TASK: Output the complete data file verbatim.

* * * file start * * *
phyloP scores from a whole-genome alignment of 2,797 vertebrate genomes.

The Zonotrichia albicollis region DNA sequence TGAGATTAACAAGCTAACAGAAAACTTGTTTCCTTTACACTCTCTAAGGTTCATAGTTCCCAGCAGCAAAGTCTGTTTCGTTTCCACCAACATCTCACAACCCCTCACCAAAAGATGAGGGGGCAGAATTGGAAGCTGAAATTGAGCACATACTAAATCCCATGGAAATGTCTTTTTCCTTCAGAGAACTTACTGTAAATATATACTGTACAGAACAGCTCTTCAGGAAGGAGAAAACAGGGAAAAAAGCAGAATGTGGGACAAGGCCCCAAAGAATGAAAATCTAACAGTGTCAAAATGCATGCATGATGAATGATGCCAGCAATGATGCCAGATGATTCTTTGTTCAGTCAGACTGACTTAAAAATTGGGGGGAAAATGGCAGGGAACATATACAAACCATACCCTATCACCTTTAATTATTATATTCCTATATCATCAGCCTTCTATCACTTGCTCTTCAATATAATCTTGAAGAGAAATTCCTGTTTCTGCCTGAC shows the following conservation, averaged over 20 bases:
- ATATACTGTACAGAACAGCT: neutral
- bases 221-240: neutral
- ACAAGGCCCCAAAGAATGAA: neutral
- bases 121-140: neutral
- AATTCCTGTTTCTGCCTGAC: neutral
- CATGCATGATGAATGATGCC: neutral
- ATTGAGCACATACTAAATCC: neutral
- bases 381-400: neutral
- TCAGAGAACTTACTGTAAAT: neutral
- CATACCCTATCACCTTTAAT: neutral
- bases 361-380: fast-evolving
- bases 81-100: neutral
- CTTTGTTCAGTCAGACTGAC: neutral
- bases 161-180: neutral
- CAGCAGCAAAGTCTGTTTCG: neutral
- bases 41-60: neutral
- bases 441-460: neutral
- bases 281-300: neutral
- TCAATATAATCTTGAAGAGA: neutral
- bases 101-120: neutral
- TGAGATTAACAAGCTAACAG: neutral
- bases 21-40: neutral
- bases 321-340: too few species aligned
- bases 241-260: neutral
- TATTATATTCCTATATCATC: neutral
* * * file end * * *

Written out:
phyloP scores from a whole-genome alignment of 2,797 vertebrate genomes.

The Zonotrichia albicollis region DNA sequence TGAGATTAACAAGCTAACAGAAAACTTGTTTCCTTTACACTCTCTAAGGTTCATAGTTCCCAGCAGCAAAGTCTGTTTCGTTTCCACCAACATCTCACAACCCCTCACCAAAAGATGAGGGGGCAGAATTGGAAGCTGAAATTGAGCACATACTAAATCCCATGGAAATGTCTTTTTCCTTCAGAGAACTTACTGTAAATATATACTGTACAGAACAGCTCTTCAGGAAGGAGAAAACAGGGAAAAAAGCAGAATGTGGGACAAGGCCCCAAAGAATGAAAATCTAACAGTGTCAAAATGCATGCATGATGAATGATGCCAGCAATGATGCCAGATGATTCTTTGTTCAGTCAGACTGACTTAAAAATTGGGGGGAAAATGGCAGGGAACATATACAAACCATACCCTATCACCTTTAATTATTATATTCCTATATCATCAGCCTTCTATCACTTGCTCTTCAATATAATCTTGAAGAGAAATTCCTGTTTCTGCCTGAC shows the following conservation, averaged over 20 bases:
- ATATACTGTACAGAACAGCT: neutral
- bases 221-240: neutral
- ACAAGGCCCCAAAGAATGAA: neutral
- bases 121-140: neutral
- AATTCCTGTTTCTGCCTGAC: neutral
- CATGCATGATGAATGATGCC: neutral
- ATTGAGCACATACTAAATCC: neutral
- bases 381-400: neutral
- TCAGAGAACTTACTGTAAAT: neutral
- CATACCCTATCACCTTTAAT: neutral
- bases 361-380: fast-evolving
- bases 81-100: neutral
- CTTTGTTCAGTCAGACTGAC: neutral
- bases 161-180: neutral
- CAGCAGCAAAGTCTGTTTCG: neutral
- bases 41-60: neutral
- bases 441-460: neutral
- bases 281-300: neutral
- TCAATATAATCTTGAAGAGA: neutral
- bases 101-120: neutral
- TGAGATTAACAAGCTAACAG: neutral
- bases 21-40: neutral
- bases 321-340: too few species aligned
- bases 241-260: neutral
- TATTATATTCCTATATCATC: neutral